All of this might sound cheesy, and it is- but Xmas stories like this are an old tradition for superheroes in comics and cartoons. Also, despite a few silly moments (like fighting a giant christmas turkey) the story is surprisingly dark: all of the children, for example, are orphans; even the super-villain kids who work for Krampus make you feel bad for them because of their origins. Also, adults get turned into monsters, children are endangered and put in chains, and Krampus' plan goes beyond punishing naugthy children- something very bad will happen if the heroes don't stop it!

The story is short and simple, yet enjoyable. If played right you get to be a kid who gains superpowers during Xmas (from Santa Claus) and must then save the world! Ironically, the Jolly Old Elf himself is missing from the story. He shows up to deliver the powers and is never seen again. There isn't even a character sheet for him. Now I understand he was only a plot device, but you know many players would have wanted to interact with him, especially children. Not to mention that the question of "So why does Santa let a bunch of novice kids handle something so serious?" is left hanging.

The art is cartoony, which helps the impression that this a goofy adventure. On the other hand it diminishes the scare factor as well. I feel it did a good job describing the characters, although for some reason there are no illustrations of Krampus' super-children to go with their character sheets.

Rules-wise, I was a bit puzzled by certain details in the character sheets. For example, I don't feel Red Shift really needs the Instant Change Advantage for her shape-shifting powers, while Terryn does. And many characters did not have matching sets of Advantages vs Disadvantages. But this is nit-picking; the game is perfectly playable as it is.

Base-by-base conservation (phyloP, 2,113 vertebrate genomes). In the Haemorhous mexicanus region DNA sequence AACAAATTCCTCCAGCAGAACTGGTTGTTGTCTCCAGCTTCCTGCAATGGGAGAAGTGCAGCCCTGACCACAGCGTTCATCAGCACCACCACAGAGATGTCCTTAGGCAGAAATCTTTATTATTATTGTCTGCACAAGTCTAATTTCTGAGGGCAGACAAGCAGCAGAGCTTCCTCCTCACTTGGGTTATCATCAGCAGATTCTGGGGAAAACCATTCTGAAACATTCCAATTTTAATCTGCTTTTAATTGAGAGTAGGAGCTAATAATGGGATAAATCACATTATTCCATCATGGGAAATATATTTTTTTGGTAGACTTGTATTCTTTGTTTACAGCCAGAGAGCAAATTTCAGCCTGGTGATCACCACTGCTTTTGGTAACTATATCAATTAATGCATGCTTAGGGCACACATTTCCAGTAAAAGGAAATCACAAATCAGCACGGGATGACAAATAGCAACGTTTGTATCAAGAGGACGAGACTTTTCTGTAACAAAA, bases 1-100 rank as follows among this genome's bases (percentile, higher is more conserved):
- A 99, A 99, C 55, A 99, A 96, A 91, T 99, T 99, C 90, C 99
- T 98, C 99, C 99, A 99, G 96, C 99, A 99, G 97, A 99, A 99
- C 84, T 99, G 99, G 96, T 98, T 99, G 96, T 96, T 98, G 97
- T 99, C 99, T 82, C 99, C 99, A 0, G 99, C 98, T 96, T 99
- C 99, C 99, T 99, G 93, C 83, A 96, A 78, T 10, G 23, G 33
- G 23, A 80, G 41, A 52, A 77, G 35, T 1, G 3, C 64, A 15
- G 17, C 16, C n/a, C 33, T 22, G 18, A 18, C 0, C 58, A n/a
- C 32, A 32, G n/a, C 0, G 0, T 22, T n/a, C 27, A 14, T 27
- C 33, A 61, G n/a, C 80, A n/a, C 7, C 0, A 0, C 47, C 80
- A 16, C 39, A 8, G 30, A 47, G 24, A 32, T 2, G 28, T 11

Overall, Krampusnacht is both a nice superhero and Xmas adventure; good Narrators might even make it better by goading their players into helping their "evil" counterparts overcome their loyalty to Krampus rather than just beat them up.



Rating:
[4 of 5 Stars!]
Krampusnacht: Night of the Krampus! (BASH)
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Krampusnacht: Night of the Krampus! (BASH)
by BENJAMIN N. [Verified Purchaser] Date Added: 11/27/2016 18:03:44

Krampus is coming this Christmas to the children of the St. Nicholas Orphanage, and these forgotten kids will not be dreaming of sugar plums and opening presents in the morning: they will be busy trying to save the world from a hellish fate.

Krampusnacht: Night of the Krampus! is a nightmarish, holiday adventure featuring 5 protagonist heroes, aged 10-16, given super power gifts from a being that may have been Santa Claus (but not necessarily so, if you find that too silly) and must use their newfound abilities to fight an unholy, supernatural creature and its helpers.

If you’ve seen the movie Krampus (and why wouldn’t you?), you’d know how creepy this demonic entity can be? Sure the artwork for this product looks a little campy and cartoonish, but don’t let that detract from what is otherwise a quite crafty adventure.

The adventure takes place over three acts. Act 1, “Have You been Good Little Boys & Girls?”, sets the stage for the story with a visit from St. Nick and gifts for the children. This is the fun bit where players get to do a lot of roleplaying amongst themselves, the other children and the various adults (including the jolly gift-bearer, himself). It is also the point where the weirdness begins to unfold and their young characters ultimately find that they must use their Christmas ‘gifts’ to save the other children.

I won’t go into too many details as I don’t want to spoil the fun but Act 2, “It’s Krampusnacht, Tonight!”, dials up the badness level when the players encounter and confront the Kinder (Krampus’ little helpers, children like themselves with their own unique gifts) in their neighbourhood and first meet the Krampus itself.

Act 3, “Krampusnachtocalypse!”, is the final showdown between the heroes and Krampus. If they succeed, then all is well for another year: but if they fail…

The Bad:

  • The art for this adventure is cartoonish and might unfortunately turn off a few buyers.
  • It’s a Christmas-themed adventure which will probably dissuade some from purchasing what usually turns out to be half-inspired scenarios meant to fill the holiday season with related tropes.